Rwandan government: No refund for cancelling £270m scheme

Rwandan government says it has “fully upheld its side of the agreement”
Then-PM Rishi Sunak meeting Rwandan president Paul Kagame in 2023

By Tevye Markson

09 Jul 2024

The Rwandan government has said it is “under no obligation” to provide a refund for the axed scheme to send asylum seekers to the east African country.

After Labour’s new prime minister Keir Starmer declared the scheme was “dead and buried”, the Rwandan government put out a statement, saying it had “fully upheld its side of the agreement”.

The Conservative government spent around £270m on the migration and economic development partnership underpinning the Rwanda scheme, which aimed to deter illegal small-boat Channel crossings.

Yesterday, new home secretary Yvette Cooper ordered an audit of the scheme, which was cancelled over the weekend, in the hope of recovering some of the cash spent on it. Labour has said it will instead introduce a Border Security Command to "smash the criminal gangs making millions out of small boat crossings”.

In its statement, the Rwandan government said: "This partnership was initiated by the government of the UK in order to address the crisis of irregular migration affecting the UK – a problem of the UK, not Rwanda.

"Rwanda has fully upheld its side of the agreement, including with regard to finances, and remains committed to finding solutions to the global migration crisis, including providing safety, dignity and opportunity to refugees and migrants who come to our country."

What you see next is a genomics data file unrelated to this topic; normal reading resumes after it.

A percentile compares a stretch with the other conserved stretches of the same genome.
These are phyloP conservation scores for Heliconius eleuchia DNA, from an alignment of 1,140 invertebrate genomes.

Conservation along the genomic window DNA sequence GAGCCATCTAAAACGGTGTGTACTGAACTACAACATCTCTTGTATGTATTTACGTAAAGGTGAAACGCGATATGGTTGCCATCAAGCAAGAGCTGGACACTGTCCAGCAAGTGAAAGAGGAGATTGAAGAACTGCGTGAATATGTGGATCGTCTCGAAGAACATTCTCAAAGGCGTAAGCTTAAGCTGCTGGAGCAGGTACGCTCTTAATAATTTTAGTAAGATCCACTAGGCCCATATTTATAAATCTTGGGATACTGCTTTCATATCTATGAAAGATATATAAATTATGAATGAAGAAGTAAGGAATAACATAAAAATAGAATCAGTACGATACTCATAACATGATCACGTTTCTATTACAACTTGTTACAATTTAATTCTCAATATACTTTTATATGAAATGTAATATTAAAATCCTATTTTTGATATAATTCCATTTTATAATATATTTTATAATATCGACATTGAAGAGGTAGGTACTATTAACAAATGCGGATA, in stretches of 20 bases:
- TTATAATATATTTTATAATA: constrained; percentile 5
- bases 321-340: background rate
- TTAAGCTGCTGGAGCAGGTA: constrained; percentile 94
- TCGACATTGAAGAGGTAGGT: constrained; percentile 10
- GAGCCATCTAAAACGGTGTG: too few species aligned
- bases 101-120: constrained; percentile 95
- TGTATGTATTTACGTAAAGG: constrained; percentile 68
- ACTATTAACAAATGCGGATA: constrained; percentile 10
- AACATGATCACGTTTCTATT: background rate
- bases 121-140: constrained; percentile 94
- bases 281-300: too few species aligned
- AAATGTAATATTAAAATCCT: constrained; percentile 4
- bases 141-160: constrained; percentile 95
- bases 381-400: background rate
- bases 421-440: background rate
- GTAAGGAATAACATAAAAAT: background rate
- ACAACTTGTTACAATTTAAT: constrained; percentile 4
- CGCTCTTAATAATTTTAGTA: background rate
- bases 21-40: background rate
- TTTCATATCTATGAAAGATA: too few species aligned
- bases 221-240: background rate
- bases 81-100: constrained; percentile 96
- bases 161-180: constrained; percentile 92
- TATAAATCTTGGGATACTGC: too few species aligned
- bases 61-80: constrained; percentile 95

Doris Uwicyeza Picard, who is the coordinator of the Rwanda-UK migration partnership, told the BBC World Service: “We are under no obligation to provide any refund. We will remain in constant discussions. However, it is understood that there is no obligation on either side to request or receive a refund.”

She added: “We just want to reiterate that this was a partnership initiated by the UK to solve a UK problem and Rwanda stepped up as we have always stepped up in the past to provide safety, refuge and opportunities to migrants. Rwanda has maintained its side of the agreement and we have ramped up capacity to accommodate thousands of migrants and asylum seekers.

"We have upheld our end of the deal. We have put in a lot of effort and resources to accommodate those migrants. We understand that changes in government happen and incoming governments have different priorities and different policies. However, this was a state-to-state agreement and we believe this good faith will remain."

Earlier this year, Rwanda's president Paul Kagame suggested his government would return the money if no asylum seekers came. However, four volunteers were flown to the country.

"It's only going to be used if those people will come. If they don't come, we can return the money,” he told the BBC.

However, a spokesperson later clarified that there was "no obligation" for the Rwandan government to do so but that, if the UK requests a refund, it would “consider this”.

Cooper said yesterday that the scheme “has spent hundreds of millions and sent just four volunteers”.

“We are now auditing the whole programme and will set out more steps to parliament in due course,” she added.

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